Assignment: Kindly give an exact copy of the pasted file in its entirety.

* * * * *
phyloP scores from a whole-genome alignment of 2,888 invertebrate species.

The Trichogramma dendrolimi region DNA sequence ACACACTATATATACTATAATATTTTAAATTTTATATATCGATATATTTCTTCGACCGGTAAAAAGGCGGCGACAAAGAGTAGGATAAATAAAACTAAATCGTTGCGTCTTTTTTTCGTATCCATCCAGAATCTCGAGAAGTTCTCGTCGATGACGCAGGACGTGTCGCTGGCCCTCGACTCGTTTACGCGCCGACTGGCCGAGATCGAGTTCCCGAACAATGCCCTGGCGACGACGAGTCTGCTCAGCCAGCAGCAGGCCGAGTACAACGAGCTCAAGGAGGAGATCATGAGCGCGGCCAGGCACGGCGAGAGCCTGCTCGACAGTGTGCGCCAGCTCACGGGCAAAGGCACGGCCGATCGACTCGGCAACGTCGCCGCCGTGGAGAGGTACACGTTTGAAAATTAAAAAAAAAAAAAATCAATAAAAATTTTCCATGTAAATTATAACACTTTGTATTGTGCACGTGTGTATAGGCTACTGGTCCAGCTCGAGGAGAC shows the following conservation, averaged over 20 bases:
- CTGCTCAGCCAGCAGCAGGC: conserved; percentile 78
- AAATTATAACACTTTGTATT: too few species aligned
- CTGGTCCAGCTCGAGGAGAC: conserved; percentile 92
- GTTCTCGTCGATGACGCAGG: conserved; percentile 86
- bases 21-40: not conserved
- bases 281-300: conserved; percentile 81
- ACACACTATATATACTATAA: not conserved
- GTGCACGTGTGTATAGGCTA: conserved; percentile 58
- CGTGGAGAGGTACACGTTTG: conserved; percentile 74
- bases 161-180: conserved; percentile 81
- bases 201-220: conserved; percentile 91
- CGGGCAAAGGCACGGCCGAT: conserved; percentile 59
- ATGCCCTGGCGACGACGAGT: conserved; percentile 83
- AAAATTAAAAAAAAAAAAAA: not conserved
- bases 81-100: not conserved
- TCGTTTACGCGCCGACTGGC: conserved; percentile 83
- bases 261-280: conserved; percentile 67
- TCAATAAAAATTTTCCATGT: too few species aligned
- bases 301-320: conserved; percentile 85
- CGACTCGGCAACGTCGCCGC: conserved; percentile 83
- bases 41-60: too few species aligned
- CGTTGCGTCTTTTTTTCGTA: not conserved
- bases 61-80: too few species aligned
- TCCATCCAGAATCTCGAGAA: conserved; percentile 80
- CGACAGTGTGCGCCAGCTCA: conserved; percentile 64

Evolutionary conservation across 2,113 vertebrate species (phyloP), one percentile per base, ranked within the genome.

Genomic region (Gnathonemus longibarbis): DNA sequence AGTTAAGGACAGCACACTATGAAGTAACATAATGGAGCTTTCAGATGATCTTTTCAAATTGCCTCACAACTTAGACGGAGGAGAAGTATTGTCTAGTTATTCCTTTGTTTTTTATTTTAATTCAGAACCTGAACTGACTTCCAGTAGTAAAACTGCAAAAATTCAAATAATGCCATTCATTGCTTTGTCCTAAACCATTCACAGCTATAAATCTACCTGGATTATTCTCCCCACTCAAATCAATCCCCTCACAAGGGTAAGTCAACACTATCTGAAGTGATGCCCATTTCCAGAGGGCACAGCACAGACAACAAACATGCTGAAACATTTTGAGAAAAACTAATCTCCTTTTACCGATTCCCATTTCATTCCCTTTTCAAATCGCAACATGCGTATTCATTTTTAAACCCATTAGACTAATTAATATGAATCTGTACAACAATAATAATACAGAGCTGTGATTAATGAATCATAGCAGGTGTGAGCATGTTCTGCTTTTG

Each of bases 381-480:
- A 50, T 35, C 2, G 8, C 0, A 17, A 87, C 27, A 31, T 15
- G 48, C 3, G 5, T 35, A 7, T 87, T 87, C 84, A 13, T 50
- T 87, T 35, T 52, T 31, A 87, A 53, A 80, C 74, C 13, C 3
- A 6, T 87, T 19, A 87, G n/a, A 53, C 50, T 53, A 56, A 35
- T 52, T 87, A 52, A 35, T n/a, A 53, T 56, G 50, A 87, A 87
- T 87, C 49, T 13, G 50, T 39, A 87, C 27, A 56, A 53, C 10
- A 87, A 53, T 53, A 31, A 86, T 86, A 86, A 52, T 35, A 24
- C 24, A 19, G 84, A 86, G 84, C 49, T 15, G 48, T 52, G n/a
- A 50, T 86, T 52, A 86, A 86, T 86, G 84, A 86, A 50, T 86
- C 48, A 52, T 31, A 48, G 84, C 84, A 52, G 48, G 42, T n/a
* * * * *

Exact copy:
phyloP scores from a whole-genome alignment of 2,888 invertebrate species.

The Trichogramma dendrolimi region DNA sequence ACACACTATATATACTATAATATTTTAAATTTTATATATCGATATATTTCTTCGACCGGTAAAAAGGCGGCGACAAAGAGTAGGATAAATAAAACTAAATCGTTGCGTCTTTTTTTCGTATCCATCCAGAATCTCGAGAAGTTCTCGTCGATGACGCAGGACGTGTCGCTGGCCCTCGACTCGTTTACGCGCCGACTGGCCGAGATCGAGTTCCCGAACAATGCCCTGGCGACGACGAGTCTGCTCAGCCAGCAGCAGGCCGAGTACAACGAGCTCAAGGAGGAGATCATGAGCGCGGCCAGGCACGGCGAGAGCCTGCTCGACAGTGTGCGCCAGCTCACGGGCAAAGGCACGGCCGATCGACTCGGCAACGTCGCCGCCGTGGAGAGGTACACGTTTGAAAATTAAAAAAAAAAAAAATCAATAAAAATTTTCCATGTAAATTATAACACTTTGTATTGTGCACGTGTGTATAGGCTACTGGTCCAGCTCGAGGAGAC shows the following conservation, averaged over 20 bases:
- CTGCTCAGCCAGCAGCAGGC: conserved; percentile 78
- AAATTATAACACTTTGTATT: too few species aligned
- CTGGTCCAGCTCGAGGAGAC: conserved; percentile 92
- GTTCTCGTCGATGACGCAGG: conserved; percentile 86
- bases 21-40: not conserved
- bases 281-300: conserved; percentile 81
- ACACACTATATATACTATAA: not conserved
- GTGCACGTGTGTATAGGCTA: conserved; percentile 58
- CGTGGAGAGGTACACGTTTG: conserved; percentile 74
- bases 161-180: conserved; percentile 81
- bases 201-220: conserved; percentile 91
- CGGGCAAAGGCACGGCCGAT: conserved; percentile 59
- ATGCCCTGGCGACGACGAGT: conserved; percentile 83
- AAAATTAAAAAAAAAAAAAA: not conserved
- bases 81-100: not conserved
- TCGTTTACGCGCCGACTGGC: conserved; percentile 83
- bases 261-280: conserved; percentile 67
- TCAATAAAAATTTTCCATGT: too few species aligned
- bases 301-320: conserved; percentile 85
- CGACTCGGCAACGTCGCCGC: conserved; percentile 83
- bases 41-60: too few species aligned
- CGTTGCGTCTTTTTTTCGTA: not conserved
- bases 61-80: too few species aligned
- TCCATCCAGAATCTCGAGAA: conserved; percentile 80
- CGACAGTGTGCGCCAGCTCA: conserved; percentile 64

Evolutionary conservation across 2,113 vertebrate species (phyloP), one percentile per base, ranked within the genome.

Genomic region (Gnathonemus longibarbis): DNA sequence AGTTAAGGACAGCACACTATGAAGTAACATAATGGAGCTTTCAGATGATCTTTTCAAATTGCCTCACAACTTAGACGGAGGAGAAGTATTGTCTAGTTATTCCTTTGTTTTTTATTTTAATTCAGAACCTGAACTGACTTCCAGTAGTAAAACTGCAAAAATTCAAATAATGCCATTCATTGCTTTGTCCTAAACCATTCACAGCTATAAATCTACCTGGATTATTCTCCCCACTCAAATCAATCCCCTCACAAGGGTAAGTCAACACTATCTGAAGTGATGCCCATTTCCAGAGGGCACAGCACAGACAACAAACATGCTGAAACATTTTGAGAAAAACTAATCTCCTTTTACCGATTCCCATTTCATTCCCTTTTCAAATCGCAACATGCGTATTCATTTTTAAACCCATTAGACTAATTAATATGAATCTGTACAACAATAATAATACAGAGCTGTGATTAATGAATCATAGCAGGTGTGAGCATGTTCTGCTTTTG

Each of bases 381-480:
- A 50, T 35, C 2, G 8, C 0, A 17, A 87, C 27, A 31, T 15
- G 48, C 3, G 5, T 35, A 7, T 87, T 87, C 84, A 13, T 50
- T 87, T 35, T 52, T 31, A 87, A 53, A 80, C 74, C 13, C 3
- A 6, T 87, T 19, A 87, G n/a, A 53, C 50, T 53, A 56, A 35
- T 52, T 87, A 52, A 35, T n/a, A 53, T 56, G 50, A 87, A 87
- T 87, C 49, T 13, G 50, T 39, A 87, C 27, A 56, A 53, C 10
- A 87, A 53, T 53, A 31, A 86, T 86, A 86, A 52, T 35, A 24
- C 24, A 19, G 84, A 86, G 84, C 49, T 15, G 48, T 52, G n/a
- A 50, T 86, T 52, A 86, A 86, T 86, G 84, A 86, A 50, T 86
- C 48, A 52, T 31, A 48, G 84, C 84, A 52, G 48, G 42, T n/a